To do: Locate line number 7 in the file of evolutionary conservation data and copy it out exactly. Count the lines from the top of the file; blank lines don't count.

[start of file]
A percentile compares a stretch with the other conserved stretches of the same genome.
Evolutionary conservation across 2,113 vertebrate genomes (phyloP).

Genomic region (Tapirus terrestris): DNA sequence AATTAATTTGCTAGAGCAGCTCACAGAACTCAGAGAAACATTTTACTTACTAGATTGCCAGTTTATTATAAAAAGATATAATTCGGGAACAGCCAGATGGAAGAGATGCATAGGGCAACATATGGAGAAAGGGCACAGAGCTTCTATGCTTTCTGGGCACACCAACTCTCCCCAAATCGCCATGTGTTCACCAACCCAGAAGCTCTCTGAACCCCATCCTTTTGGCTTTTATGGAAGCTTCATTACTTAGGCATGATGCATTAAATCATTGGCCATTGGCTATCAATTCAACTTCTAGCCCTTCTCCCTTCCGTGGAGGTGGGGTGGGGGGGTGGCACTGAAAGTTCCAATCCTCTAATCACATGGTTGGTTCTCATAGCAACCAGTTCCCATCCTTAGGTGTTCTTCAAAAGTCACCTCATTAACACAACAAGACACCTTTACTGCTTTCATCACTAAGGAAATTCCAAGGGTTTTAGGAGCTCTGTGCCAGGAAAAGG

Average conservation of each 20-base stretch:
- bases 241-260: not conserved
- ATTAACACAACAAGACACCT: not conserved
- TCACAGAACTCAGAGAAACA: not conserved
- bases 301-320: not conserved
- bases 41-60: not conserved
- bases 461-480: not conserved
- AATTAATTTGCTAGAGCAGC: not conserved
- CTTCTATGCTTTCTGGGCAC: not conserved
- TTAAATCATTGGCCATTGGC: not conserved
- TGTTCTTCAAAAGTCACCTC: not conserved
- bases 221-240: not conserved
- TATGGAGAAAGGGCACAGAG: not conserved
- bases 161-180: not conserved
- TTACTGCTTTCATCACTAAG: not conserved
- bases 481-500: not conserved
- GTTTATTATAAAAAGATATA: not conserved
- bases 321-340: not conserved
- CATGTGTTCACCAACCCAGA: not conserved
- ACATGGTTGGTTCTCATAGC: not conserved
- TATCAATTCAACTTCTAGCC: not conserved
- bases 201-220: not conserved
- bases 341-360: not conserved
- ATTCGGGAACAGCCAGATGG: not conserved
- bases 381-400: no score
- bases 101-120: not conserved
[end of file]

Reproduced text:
- TCACAGAACTCAGAGAAACA: not conserved